New SPPD Program to Help Officers Cope
Aftermath of traumatic calls need healthy outlet, police say
By Brandi Makuski
Child abuse, elder abuse, homicide, suicide and domestic violence: they all leave a mark on local law enforcement officers, particularly if they are among the first on a traumatic scene.
But police officers need to keep moving, said Tom Zenner, assistant chief for the Stevens Point Police Department.
“It doesn’t matter what you’re seeing when you’re on a call; as a police officer you need to stay focused and keep your head on straight,” Zenner said. “One of the ways we keep ourselves focused during those more stressful times is knowing we have the support of another officer — that’s essential.”
Officers are already trained in crisis intervention, which teaches them to work effectively with citizens who have a mental illness or are undergoing an emotional crisis — Police Chief Martin Skibba has repeatedly said officers frequently work with people “during the worst moment of their lives” — but the department’s new Critical Incident Stress Management (CIM) program is aimed squarely at officers’ well-being.
“It’s a way for the officers to deal with and talk about the stuff they see everyday, unfortunately,” said Officer Trina James, who heads the new program.
James said the ongoing, nationwide violence against police officers was just one of the elements which prompted her to propose the idea.
“I think there is just so much going on — we’ve got officer-involved shootings, obviously not here, but it’s still something that really effects our officers,” she said.
It’s not always the large-scale extreme violence that weighs on officers’ minds, James said. Some types of calls are so common they almost become routine for police, and that can have a cumulative effect on an officer’s mind and body.
“But obviously, suicides, any death scene, car accidents, injuries to children — that stuff can eventually really weigh on an officer,” she added.
James is one of six officers, plus department chaplains, who have undergone specialized training to run the program, which is based on talk therapy and designed to note warning signs of a larger problem an officer may be having. The program is simple, James said: following a critical incident, an officer meets with one member of the CIM team for a 20-minute talk about what happened during the call — what’s called a “defusing” — within three hours of leaving the scene.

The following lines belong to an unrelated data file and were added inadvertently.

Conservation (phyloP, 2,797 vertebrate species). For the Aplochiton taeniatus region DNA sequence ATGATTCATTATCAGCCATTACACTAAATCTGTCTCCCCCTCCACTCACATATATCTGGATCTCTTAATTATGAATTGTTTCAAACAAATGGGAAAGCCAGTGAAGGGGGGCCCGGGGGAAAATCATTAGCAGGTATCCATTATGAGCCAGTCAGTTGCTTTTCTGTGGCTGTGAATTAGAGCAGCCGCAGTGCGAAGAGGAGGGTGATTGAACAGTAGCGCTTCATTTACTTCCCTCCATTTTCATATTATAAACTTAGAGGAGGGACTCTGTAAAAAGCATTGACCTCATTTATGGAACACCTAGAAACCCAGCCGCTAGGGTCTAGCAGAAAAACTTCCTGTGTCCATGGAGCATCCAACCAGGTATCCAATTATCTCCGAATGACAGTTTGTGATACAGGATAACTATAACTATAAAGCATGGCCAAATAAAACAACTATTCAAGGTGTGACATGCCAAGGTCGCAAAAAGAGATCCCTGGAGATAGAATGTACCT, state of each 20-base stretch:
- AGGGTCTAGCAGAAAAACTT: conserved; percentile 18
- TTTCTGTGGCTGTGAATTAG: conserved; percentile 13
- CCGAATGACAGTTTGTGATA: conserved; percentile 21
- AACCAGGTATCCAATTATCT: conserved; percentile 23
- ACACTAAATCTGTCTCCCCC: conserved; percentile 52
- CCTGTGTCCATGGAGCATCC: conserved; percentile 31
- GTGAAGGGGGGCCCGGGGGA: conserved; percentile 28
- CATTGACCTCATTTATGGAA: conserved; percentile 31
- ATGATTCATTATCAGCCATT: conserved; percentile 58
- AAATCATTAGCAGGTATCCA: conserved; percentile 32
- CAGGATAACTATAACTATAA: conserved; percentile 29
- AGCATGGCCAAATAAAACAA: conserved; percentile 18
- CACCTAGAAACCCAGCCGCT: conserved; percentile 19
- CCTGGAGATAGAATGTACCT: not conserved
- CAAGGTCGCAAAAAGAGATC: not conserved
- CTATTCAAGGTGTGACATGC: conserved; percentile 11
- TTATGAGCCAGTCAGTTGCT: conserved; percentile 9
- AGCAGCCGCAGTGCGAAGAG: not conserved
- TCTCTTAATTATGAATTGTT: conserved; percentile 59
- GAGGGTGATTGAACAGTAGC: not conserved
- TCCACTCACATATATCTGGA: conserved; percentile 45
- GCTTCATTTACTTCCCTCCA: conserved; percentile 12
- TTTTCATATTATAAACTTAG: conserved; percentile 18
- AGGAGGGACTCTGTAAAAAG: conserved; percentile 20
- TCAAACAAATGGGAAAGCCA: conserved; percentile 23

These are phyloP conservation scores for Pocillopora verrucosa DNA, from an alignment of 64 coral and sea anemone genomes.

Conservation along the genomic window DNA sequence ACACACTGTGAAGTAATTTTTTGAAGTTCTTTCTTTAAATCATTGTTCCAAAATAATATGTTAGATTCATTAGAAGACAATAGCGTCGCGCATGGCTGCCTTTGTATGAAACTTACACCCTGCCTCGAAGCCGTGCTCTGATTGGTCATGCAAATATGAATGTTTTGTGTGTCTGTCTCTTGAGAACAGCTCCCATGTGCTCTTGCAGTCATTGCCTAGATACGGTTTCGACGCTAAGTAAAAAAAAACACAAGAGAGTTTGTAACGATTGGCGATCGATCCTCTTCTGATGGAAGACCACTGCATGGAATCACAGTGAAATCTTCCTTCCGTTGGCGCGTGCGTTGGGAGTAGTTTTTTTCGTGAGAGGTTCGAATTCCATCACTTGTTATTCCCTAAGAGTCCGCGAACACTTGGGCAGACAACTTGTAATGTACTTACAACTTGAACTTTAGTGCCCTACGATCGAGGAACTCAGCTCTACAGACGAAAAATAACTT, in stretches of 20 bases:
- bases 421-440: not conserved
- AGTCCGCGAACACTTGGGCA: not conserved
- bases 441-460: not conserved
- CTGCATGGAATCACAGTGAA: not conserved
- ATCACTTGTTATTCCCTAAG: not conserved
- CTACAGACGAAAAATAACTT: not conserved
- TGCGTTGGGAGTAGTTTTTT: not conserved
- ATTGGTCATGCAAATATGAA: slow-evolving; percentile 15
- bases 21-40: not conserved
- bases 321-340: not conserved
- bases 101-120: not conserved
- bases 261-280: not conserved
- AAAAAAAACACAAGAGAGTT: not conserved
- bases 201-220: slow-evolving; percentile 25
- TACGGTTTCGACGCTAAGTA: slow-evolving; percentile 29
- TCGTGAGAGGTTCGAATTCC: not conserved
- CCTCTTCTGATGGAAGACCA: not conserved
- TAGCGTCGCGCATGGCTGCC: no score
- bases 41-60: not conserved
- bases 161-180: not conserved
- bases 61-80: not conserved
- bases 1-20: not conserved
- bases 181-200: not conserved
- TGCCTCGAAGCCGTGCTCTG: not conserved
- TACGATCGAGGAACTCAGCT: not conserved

James said the program was part debriefing, part therapy session, but stressed the program “was not a replacement for psychotherapy”, which is available to city employees through the Employee Assistance Program.
“And this could be for anything, it doesn’t have to be a local incident — after the shootings in Dallas, I sat with my shift to just touch base, see how everyone was doing,” she said.
Zenner said the program may not sound like anything special to an untrained ear, but it creates a program of official support for an officer following a serious incident. He referenced one extreme case: an officer-involved shooting from several years ago when, due to department policy, the officer was not allowed to speak about the incident for several days during an administrative investigation.
“Can you imagine what that’s got to be like for someone in that situation, to not be able to vent, to talk about what happened?” Zenner asked, shaking his head. “To have to go through that alone — that could almost be worse than the incident itself.”
James said the program is designed to monitor officers’ mental and physical health — a measure of support that’s needed more than ever in the wake of so much violence aimed at law enforcement in recent months.
“You’ll notice if an officer is having a tough time, but this is a good way to monitor if an office is doing okay,” she said. “We try to normalize stress, to make sure they’re eating and sleeping okay: We give them some suggestions as to how they can get back to normal, whether it’s making sure they’re exercising regularly, or doing things with their family.”
James said so far, she’s conducted two CIM sessions, and said “they’ve gone really well”.
“Our officers do a great job in the community, but you have to really look at the officers and what they deal with,” James said. “We have to make sure officers feel supported, and know they can talk about what’s going on, and they can get help if they need it. If we’re not healthy, how are going to help other people?”